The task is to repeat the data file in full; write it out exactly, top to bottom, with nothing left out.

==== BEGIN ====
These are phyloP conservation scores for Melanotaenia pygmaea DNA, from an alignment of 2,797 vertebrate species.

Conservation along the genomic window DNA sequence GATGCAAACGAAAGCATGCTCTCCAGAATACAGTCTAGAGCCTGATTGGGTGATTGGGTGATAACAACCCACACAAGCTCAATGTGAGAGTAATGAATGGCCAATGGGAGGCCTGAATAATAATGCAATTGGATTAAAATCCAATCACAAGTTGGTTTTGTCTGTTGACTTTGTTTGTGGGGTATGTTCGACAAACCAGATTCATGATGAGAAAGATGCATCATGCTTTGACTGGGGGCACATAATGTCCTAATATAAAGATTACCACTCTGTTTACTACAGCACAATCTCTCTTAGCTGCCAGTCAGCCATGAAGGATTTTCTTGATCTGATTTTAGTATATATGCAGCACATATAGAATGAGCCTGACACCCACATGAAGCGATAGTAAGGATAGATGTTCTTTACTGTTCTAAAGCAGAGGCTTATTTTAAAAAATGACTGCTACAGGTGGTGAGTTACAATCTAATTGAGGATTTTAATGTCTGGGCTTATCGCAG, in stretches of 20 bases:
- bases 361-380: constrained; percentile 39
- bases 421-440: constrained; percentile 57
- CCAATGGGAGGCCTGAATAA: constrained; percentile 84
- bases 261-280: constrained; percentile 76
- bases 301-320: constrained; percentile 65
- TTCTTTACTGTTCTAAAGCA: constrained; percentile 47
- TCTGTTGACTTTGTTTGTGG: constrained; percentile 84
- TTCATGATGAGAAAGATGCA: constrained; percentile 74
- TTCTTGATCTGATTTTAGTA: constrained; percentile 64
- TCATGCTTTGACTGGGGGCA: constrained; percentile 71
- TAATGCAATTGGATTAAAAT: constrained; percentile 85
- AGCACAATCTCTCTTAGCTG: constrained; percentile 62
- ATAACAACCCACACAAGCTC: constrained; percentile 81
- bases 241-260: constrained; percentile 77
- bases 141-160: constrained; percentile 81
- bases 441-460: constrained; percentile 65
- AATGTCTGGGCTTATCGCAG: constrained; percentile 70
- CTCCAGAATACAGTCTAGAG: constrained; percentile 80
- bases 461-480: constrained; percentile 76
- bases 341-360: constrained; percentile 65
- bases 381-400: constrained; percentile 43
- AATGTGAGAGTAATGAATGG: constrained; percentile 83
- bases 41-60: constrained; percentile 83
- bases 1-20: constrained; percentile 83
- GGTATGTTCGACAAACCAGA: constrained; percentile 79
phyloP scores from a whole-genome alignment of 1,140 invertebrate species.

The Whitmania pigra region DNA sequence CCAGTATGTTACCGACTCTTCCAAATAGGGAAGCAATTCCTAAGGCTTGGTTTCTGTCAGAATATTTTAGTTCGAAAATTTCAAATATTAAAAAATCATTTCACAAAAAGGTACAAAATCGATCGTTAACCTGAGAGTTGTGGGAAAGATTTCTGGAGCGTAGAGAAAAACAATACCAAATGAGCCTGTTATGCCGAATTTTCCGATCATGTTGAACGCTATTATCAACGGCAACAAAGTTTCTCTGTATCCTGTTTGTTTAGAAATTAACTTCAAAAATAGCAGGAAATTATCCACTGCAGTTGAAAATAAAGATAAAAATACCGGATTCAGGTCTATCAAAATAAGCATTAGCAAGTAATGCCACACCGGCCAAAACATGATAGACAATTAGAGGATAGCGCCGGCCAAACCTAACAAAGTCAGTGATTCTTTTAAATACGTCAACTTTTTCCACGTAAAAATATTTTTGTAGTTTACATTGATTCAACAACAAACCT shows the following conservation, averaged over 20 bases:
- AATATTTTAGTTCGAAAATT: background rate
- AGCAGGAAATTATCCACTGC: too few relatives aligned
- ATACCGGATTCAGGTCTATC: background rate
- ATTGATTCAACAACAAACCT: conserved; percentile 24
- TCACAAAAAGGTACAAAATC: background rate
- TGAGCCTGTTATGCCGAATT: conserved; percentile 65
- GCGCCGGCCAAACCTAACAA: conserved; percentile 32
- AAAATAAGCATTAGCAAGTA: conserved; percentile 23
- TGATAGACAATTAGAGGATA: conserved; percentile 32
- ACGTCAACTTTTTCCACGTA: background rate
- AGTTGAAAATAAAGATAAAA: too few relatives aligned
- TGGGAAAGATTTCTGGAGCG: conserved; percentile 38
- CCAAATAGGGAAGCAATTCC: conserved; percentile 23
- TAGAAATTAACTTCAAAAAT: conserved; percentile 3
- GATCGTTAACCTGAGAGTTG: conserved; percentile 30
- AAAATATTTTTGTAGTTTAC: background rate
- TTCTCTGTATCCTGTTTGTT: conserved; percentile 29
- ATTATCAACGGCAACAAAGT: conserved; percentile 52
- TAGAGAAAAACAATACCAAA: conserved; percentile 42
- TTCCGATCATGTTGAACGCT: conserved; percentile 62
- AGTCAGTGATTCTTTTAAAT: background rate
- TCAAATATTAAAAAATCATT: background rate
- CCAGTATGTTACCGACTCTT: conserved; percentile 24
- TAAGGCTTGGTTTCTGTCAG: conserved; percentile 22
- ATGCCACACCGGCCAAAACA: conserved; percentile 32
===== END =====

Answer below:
These are phyloP conservation scores for Melanotaenia pygmaea DNA, from an alignment of 2,797 vertebrate species.

Conservation along the genomic window DNA sequence GATGCAAACGAAAGCATGCTCTCCAGAATACAGTCTAGAGCCTGATTGGGTGATTGGGTGATAACAACCCACACAAGCTCAATGTGAGAGTAATGAATGGCCAATGGGAGGCCTGAATAATAATGCAATTGGATTAAAATCCAATCACAAGTTGGTTTTGTCTGTTGACTTTGTTTGTGGGGTATGTTCGACAAACCAGATTCATGATGAGAAAGATGCATCATGCTTTGACTGGGGGCACATAATGTCCTAATATAAAGATTACCACTCTGTTTACTACAGCACAATCTCTCTTAGCTGCCAGTCAGCCATGAAGGATTTTCTTGATCTGATTTTAGTATATATGCAGCACATATAGAATGAGCCTGACACCCACATGAAGCGATAGTAAGGATAGATGTTCTTTACTGTTCTAAAGCAGAGGCTTATTTTAAAAAATGACTGCTACAGGTGGTGAGTTACAATCTAATTGAGGATTTTAATGTCTGGGCTTATCGCAG, in stretches of 20 bases:
- bases 361-380: constrained; percentile 39
- bases 421-440: constrained; percentile 57
- CCAATGGGAGGCCTGAATAA: constrained; percentile 84
- bases 261-280: constrained; percentile 76
- bases 301-320: constrained; percentile 65
- TTCTTTACTGTTCTAAAGCA: constrained; percentile 47
- TCTGTTGACTTTGTTTGTGG: constrained; percentile 84
- TTCATGATGAGAAAGATGCA: constrained; percentile 74
- TTCTTGATCTGATTTTAGTA: constrained; percentile 64
- TCATGCTTTGACTGGGGGCA: constrained; percentile 71
- TAATGCAATTGGATTAAAAT: constrained; percentile 85
- AGCACAATCTCTCTTAGCTG: constrained; percentile 62
- ATAACAACCCACACAAGCTC: constrained; percentile 81
- bases 241-260: constrained; percentile 77
- bases 141-160: constrained; percentile 81
- bases 441-460: constrained; percentile 65
- AATGTCTGGGCTTATCGCAG: constrained; percentile 70
- CTCCAGAATACAGTCTAGAG: constrained; percentile 80
- bases 461-480: constrained; percentile 76
- bases 341-360: constrained; percentile 65
- bases 381-400: constrained; percentile 43
- AATGTGAGAGTAATGAATGG: constrained; percentile 83
- bases 41-60: constrained; percentile 83
- bases 1-20: constrained; percentile 83
- GGTATGTTCGACAAACCAGA: constrained; percentile 79
phyloP scores from a whole-genome alignment of 1,140 invertebrate species.

The Whitmania pigra region DNA sequence CCAGTATGTTACCGACTCTTCCAAATAGGGAAGCAATTCCTAAGGCTTGGTTTCTGTCAGAATATTTTAGTTCGAAAATTTCAAATATTAAAAAATCATTTCACAAAAAGGTACAAAATCGATCGTTAACCTGAGAGTTGTGGGAAAGATTTCTGGAGCGTAGAGAAAAACAATACCAAATGAGCCTGTTATGCCGAATTTTCCGATCATGTTGAACGCTATTATCAACGGCAACAAAGTTTCTCTGTATCCTGTTTGTTTAGAAATTAACTTCAAAAATAGCAGGAAATTATCCACTGCAGTTGAAAATAAAGATAAAAATACCGGATTCAGGTCTATCAAAATAAGCATTAGCAAGTAATGCCACACCGGCCAAAACATGATAGACAATTAGAGGATAGCGCCGGCCAAACCTAACAAAGTCAGTGATTCTTTTAAATACGTCAACTTTTTCCACGTAAAAATATTTTTGTAGTTTACATTGATTCAACAACAAACCT shows the following conservation, averaged over 20 bases:
- AATATTTTAGTTCGAAAATT: background rate
- AGCAGGAAATTATCCACTGC: too few relatives aligned
- ATACCGGATTCAGGTCTATC: background rate
- ATTGATTCAACAACAAACCT: conserved; percentile 24
- TCACAAAAAGGTACAAAATC: background rate
- TGAGCCTGTTATGCCGAATT: conserved; percentile 65
- GCGCCGGCCAAACCTAACAA: conserved; percentile 32
- AAAATAAGCATTAGCAAGTA: conserved; percentile 23
- TGATAGACAATTAGAGGATA: conserved; percentile 32
- ACGTCAACTTTTTCCACGTA: background rate
- AGTTGAAAATAAAGATAAAA: too few relatives aligned
- TGGGAAAGATTTCTGGAGCG: conserved; percentile 38
- CCAAATAGGGAAGCAATTCC: conserved; percentile 23
- TAGAAATTAACTTCAAAAAT: conserved; percentile 3
- GATCGTTAACCTGAGAGTTG: conserved; percentile 30
- AAAATATTTTTGTAGTTTAC: background rate
- TTCTCTGTATCCTGTTTGTT: conserved; percentile 29
- ATTATCAACGGCAACAAAGT: conserved; percentile 52
- TAGAGAAAAACAATACCAAA: conserved; percentile 42
- TTCCGATCATGTTGAACGCT: conserved; percentile 62
- AGTCAGTGATTCTTTTAAAT: background rate
- TCAAATATTAAAAAATCATT: background rate
- CCAGTATGTTACCGACTCTT: conserved; percentile 24
- TAAGGCTTGGTTTCTGTCAG: conserved; percentile 22
- ATGCCACACCGGCCAAAACA: conserved; percentile 32